One day, it is said, Dikshithar’s wife longingly asked for some golden jewellery. Dikshithar was not in the financial situation to provide these for his wife. One of his disciples suggested to Dikshithar that if he were to go to the court and sing in praise of the king, the king would give him enough to buy some jewellery for his wife. Dikshithar refused and said that he would sing only in praise of his Goddess, never for a man! Then he created this beautiful composition, calling his Goddess the Golden One. That night, Diskhithar’s wife dreamt of the Goddess who came and poured gold on her and said, ‘there, are you satisfied?’. On waking up she apologized to Diskshithar for ever wanting any material wealth  when they were so blessed with Divine wealth.

For lyrics of this beautiful song, see footnote below. The song is set to Raga Lalita (see footnote).

To enjoy this beautiful song, here’s a performance by the young vocalist Sikkil Gurucharan.

For an instrumental version, listen to this beautiful performance on the Sax by the incomparable Kadri Gopalnath.

Edit : A few years have passed since I wrote this post. There is a version which I admire tremendously and hear often. It is T.M.Krishna’s version which you can listen here. His pace is leisurely and deeply meditative. I love Lalita in all forms but like this she is just exquisite. Lalita is also lovely in the mellifluous voices of Ranjani and Gayatri which I also urge you to listen here.


Footnote (Lyrics):


हिरण्मयीं लक्ष्मीं सदा भजामि |
हीन मानव आश्रयं त्यजामि ||


चिरतर संपत् प्रदां क्षीरंबुधि तनयां |
हरि वक्षथलालयं हरिणीं चरण किसलयां |
कर कमल धृत कुवलयां |
मरकतमनि मय वलयां ||


श्वेत दीप वासिनीं श्री कमलंबिकां परां |
भूत भव्य विलासिनीं भूसुर पूजितां वरां |
मातरं अब्ज मालिनीं माणिक्य आभरण धरां |
गीत वाद्य विनोदिनीं गिरिजाम्तां इन्दिरां ||
सीता किरण निभ वदनां श्रिता चिन्तामणि सदनां |
पीत वसनां गुरु गुह मातुल कान्तां ललितां ||

For transliterated lyrics, translation and notation click here.


Footnote (Raga) :

The scales of Raga Lalita are as follows :

Aarohanam (Ascending) : S R1 G3 M1 D1 N3 S’
Avarohanam (Descending) : S’ N3 D1 M1 G3 R1 S

15-2 Lalita

Lalita is a janya raga, derived from Mayamalavagowla (see below), 15th on the Melakarta scale. This is not related to the Hindustani Lalit. Nannu Brovu Lalita by Shyama Shastri  is another composition in Lalita which I enjoy very much.

15 Mayamalavagowla

Note : The 12 notes in the octave are named as below. Please note that C is used as Sa for the sake of simplicity as the scale is relative in Carnatic Music. Also note that the scales paint only a superficial picture of the raga as the gamakas(ornamentations) are a very important part of a raga.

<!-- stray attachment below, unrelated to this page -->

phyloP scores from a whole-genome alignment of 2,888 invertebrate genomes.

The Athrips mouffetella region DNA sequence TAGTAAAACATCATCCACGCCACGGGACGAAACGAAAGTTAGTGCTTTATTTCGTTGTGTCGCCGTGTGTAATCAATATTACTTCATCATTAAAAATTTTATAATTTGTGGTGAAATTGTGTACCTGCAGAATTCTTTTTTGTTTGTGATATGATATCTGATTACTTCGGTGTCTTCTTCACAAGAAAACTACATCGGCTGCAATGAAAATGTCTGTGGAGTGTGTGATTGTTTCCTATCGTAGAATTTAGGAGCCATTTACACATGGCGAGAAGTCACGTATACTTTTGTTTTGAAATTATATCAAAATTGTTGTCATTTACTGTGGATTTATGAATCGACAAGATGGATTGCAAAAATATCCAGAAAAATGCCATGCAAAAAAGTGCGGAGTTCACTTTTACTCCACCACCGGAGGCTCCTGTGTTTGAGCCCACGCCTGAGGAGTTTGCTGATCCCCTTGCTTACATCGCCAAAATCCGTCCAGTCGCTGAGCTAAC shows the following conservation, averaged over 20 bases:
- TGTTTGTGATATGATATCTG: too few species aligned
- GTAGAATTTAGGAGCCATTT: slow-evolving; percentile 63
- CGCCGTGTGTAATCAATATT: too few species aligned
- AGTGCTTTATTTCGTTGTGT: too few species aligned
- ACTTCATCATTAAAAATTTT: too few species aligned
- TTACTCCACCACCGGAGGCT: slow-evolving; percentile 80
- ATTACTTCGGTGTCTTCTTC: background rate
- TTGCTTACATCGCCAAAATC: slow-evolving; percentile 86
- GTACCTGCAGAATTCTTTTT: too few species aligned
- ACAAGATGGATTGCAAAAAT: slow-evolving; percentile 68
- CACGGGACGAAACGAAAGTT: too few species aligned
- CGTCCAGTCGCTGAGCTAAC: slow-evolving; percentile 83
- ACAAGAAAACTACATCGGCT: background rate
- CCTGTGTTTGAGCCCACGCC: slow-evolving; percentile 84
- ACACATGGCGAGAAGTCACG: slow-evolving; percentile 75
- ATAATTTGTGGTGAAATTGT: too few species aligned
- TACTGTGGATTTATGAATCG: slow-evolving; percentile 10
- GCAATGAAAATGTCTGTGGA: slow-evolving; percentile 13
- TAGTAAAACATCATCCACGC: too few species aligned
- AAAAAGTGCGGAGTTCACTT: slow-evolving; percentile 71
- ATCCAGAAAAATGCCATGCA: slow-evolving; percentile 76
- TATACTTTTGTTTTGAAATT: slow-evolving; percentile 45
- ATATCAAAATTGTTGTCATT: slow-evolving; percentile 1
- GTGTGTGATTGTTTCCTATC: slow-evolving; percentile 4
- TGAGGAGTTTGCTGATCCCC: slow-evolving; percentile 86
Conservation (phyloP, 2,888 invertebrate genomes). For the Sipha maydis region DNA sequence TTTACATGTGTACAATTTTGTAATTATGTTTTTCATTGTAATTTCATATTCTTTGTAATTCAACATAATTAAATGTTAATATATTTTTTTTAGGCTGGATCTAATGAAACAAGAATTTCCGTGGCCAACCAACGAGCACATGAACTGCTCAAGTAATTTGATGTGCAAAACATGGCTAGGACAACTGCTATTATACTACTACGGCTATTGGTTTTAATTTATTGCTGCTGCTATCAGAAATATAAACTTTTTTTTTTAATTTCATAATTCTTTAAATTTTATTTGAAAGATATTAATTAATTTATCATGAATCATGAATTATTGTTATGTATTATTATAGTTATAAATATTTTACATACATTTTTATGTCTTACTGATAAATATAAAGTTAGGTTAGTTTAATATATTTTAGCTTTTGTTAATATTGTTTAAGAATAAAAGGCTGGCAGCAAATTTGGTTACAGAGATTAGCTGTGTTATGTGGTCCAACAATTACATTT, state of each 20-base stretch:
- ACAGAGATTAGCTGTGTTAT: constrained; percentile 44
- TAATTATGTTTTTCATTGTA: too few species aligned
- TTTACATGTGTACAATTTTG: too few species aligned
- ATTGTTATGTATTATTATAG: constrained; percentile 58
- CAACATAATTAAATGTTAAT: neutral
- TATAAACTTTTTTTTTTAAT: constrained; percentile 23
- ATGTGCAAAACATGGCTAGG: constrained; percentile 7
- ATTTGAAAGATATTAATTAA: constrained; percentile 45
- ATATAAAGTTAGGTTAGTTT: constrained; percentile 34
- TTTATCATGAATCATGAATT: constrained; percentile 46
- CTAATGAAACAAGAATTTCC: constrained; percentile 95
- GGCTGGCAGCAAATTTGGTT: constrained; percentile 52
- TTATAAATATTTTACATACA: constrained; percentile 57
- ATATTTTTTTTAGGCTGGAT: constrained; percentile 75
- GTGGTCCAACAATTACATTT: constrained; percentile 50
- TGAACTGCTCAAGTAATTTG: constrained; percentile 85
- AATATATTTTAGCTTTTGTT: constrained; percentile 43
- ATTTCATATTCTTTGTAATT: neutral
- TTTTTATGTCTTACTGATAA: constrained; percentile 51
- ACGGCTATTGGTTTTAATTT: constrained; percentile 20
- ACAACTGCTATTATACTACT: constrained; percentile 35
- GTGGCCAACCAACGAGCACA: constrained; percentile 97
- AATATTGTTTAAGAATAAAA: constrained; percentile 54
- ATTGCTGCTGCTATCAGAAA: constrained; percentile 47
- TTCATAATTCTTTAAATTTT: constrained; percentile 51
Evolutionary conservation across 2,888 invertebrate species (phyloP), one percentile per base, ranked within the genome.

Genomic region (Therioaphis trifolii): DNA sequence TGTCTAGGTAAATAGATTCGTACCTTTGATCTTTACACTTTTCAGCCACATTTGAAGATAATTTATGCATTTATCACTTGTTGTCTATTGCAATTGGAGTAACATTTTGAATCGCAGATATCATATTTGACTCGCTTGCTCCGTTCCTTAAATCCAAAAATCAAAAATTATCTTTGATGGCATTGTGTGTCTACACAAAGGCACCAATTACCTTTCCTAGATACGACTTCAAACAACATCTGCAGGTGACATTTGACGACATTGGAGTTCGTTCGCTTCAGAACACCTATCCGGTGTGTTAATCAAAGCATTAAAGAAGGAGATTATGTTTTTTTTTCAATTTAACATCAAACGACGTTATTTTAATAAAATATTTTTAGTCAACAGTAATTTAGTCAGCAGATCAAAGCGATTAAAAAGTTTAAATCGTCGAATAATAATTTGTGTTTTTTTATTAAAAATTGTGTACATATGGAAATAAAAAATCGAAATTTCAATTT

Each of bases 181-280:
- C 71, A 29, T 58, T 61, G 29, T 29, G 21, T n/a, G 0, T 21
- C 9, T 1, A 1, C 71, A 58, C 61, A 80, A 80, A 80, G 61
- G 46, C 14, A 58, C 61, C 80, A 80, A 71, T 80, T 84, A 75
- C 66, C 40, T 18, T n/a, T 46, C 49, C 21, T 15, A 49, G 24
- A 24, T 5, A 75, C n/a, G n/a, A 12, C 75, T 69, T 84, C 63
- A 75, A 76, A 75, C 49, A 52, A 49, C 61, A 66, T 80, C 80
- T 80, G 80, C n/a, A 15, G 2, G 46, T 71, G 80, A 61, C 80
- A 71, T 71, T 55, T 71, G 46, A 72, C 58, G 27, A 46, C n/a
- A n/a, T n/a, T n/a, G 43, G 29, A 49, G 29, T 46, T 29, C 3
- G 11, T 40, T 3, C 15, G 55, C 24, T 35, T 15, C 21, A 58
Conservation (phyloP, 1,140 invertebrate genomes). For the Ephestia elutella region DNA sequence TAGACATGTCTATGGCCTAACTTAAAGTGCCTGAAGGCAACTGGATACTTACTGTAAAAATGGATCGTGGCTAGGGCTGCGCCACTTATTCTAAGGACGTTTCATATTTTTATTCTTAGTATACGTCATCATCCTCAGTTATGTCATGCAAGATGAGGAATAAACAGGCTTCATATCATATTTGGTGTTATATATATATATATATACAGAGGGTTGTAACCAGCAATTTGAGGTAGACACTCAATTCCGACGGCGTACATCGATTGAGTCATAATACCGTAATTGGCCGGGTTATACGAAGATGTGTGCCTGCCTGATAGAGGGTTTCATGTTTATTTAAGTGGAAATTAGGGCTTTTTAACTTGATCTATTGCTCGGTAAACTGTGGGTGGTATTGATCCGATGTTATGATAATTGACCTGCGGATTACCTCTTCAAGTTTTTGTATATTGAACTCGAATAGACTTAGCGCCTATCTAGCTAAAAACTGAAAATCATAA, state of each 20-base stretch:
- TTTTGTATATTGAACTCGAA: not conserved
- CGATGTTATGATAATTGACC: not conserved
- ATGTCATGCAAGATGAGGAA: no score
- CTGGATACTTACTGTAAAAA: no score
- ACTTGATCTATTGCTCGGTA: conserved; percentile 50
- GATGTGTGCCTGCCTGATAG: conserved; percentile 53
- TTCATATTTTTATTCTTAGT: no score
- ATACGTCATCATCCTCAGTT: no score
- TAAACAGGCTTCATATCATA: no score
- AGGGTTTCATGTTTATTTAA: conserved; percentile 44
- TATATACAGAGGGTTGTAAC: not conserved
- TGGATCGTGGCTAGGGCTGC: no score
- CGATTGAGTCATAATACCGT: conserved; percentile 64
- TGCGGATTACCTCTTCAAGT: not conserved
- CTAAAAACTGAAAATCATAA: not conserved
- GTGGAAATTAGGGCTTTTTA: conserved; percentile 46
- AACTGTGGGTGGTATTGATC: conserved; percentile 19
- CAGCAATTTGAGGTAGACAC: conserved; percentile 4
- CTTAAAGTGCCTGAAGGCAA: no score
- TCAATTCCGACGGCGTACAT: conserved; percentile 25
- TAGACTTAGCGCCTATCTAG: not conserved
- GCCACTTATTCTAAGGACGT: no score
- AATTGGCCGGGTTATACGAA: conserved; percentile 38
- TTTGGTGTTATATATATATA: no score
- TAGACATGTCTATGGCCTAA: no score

Filed under Carnatic Music, Compositions in Sanskrit, Muthuswami Dikshithar, Ranjani Gayatri, Sikkil Gurucharan, T.M.Krishna

Muruganin Maru Peyar Azhagu


Yesterday was a Behag day for me. An import from Hindustani music, there are a number of tukkadas (short compositions sung at the end of concerts) in this raga.  I played all the ones I could find while pottering about with the painting I am working on now.   Behag gentles me, like a lullaby gentles a baby, and gets me into a zone where I work best. To know more about this raga, click here.

Of all the compositions in Behag, I am particularly entranced today by the composition Muruganin Maru Peyar Azhagu written in Tamil. Trying to find out about the composer turned out to be difficult; there is not much information on Guru Surajananda. He was a Yogi who lived in Chennai and died in Sept 1992. He took an interest in Carnatic music and played the Mridangam. In 1982 he wrote a book called Geeta Sangamam with a number of his compositions which were set to music by 5 eminent carnatic musicians – T M Thiyagarajan, DK jayaraman, Calcutta Krishnamurthy, TS Kalyanaraman and T K Govindarao. I was unable to ascertain who exactly composed the music for the song I am presenting. Whoever it was, it has been done brilliantly!

The poet talks of how the beauty and the smile of of Lord Murugan enchants the world (மயங்குது உலகு) – I found Behag to be particularly suitable for this description of enchantment.  See footnote for lyrics.  To present this song, I have chosen this gentle version by Ranjani and Gayatri.

For an instrumental version, listen to Sikkil Mala on the flute below:


Footnote (Lyrics):

I found that artists sing the charanam with a few variations. I have given the most used version, giving alternatives when possible.